Pan says that provision of the law is also effective now. But the language of SB 714 references a standardized form that has yet to be created by the public health department. Pan contends the intent of the law is still clear — doctors under investigation should not be writing new medical exemptions.

The public health department has until next January to create the form, which will be electronically transmitted to the state’s immunization registry for review — and possible rejection — by state public health officials. The public health department declined to comment on its timeline for crafting the new document.

“Parents were promised that this fall, schools would be healthier and safer places,” said Leah Russin, executive director of Vaccinate California, a key group that supported SB 276. “The departments that the governor manages have not done anything to provide guidance for this year. At the end of the day, it seems what we have is a real challenge with the late changes made in SB 714.”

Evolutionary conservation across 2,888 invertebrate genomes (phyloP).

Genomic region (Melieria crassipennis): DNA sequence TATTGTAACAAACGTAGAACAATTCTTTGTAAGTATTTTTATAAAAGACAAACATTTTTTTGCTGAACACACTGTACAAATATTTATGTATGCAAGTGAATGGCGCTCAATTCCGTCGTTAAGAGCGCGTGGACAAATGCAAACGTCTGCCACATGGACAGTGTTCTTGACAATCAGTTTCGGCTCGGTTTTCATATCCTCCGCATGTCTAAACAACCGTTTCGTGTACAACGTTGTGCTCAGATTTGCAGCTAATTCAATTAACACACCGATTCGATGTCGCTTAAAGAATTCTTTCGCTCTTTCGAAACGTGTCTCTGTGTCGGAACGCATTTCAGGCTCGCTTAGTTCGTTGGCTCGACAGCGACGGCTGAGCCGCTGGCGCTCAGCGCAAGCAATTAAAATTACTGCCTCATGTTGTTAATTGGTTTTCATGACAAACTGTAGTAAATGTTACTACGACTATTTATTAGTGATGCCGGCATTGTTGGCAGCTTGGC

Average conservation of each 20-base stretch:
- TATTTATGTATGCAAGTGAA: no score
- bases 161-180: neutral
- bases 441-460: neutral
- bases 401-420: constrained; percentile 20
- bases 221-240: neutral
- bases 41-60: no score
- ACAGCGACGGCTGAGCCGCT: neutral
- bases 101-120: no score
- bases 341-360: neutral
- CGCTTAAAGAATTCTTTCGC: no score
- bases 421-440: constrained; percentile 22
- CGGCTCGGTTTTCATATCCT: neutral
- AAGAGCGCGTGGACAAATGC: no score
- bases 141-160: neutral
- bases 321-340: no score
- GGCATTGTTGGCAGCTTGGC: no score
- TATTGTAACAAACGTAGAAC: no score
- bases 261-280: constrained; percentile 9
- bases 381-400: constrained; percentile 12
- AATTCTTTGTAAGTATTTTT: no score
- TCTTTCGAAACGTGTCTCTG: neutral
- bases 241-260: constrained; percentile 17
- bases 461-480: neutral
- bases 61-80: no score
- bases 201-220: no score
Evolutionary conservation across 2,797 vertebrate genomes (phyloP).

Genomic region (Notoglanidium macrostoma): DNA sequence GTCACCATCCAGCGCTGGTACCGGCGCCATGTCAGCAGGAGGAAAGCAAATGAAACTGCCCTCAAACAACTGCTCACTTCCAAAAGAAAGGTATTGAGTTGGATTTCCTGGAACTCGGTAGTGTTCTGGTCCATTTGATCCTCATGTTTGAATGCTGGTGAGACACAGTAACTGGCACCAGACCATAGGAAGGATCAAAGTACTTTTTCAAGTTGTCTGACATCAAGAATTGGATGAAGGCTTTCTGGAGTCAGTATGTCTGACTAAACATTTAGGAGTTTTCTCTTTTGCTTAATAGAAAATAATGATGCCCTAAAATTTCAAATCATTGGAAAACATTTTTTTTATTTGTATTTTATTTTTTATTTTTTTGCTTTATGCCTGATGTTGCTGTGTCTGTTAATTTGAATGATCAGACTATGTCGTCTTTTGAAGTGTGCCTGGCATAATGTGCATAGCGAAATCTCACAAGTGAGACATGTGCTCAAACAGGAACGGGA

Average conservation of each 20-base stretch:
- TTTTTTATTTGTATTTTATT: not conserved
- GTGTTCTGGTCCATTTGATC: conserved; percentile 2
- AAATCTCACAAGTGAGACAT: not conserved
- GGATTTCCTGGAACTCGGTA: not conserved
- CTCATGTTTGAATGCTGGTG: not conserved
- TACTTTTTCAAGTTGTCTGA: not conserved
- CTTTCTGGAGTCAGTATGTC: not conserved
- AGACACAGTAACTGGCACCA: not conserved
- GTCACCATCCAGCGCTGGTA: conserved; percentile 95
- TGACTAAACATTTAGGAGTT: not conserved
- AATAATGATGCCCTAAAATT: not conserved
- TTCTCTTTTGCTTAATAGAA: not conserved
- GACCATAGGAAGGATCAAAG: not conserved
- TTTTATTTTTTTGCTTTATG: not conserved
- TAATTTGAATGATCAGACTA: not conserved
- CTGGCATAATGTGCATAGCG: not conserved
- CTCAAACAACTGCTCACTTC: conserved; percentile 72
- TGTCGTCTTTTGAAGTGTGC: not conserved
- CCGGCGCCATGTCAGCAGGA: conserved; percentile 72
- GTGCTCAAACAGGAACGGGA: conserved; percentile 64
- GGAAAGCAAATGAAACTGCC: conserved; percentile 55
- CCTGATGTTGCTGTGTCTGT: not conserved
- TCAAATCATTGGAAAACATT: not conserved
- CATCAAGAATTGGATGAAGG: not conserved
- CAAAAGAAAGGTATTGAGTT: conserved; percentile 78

The public health department said in a statement to The Times that the agency is “aware of the many steps and the timelines for implementation.”

“The Department is moving quickly to finalize the forms and the systems required to receive those forms,” the agency said. “Next steps are being determined within the guidelines outlined in the laws.”

Those decisions will be a key factor in determining how sweeping the new law will be. Meanwhile, critics of the legislation continue to protest in Sacramento, including Monday outside Newsom’s private residence. California First Partner Jennifer Siebel Newsom, who opponents have lobbied as a potential ally, spoke to protesters outside the gate to her home on Monday, where she said, “I think there needs to be more conversation around spreading out vaccines, around only giving children the vaccines that are most essential.”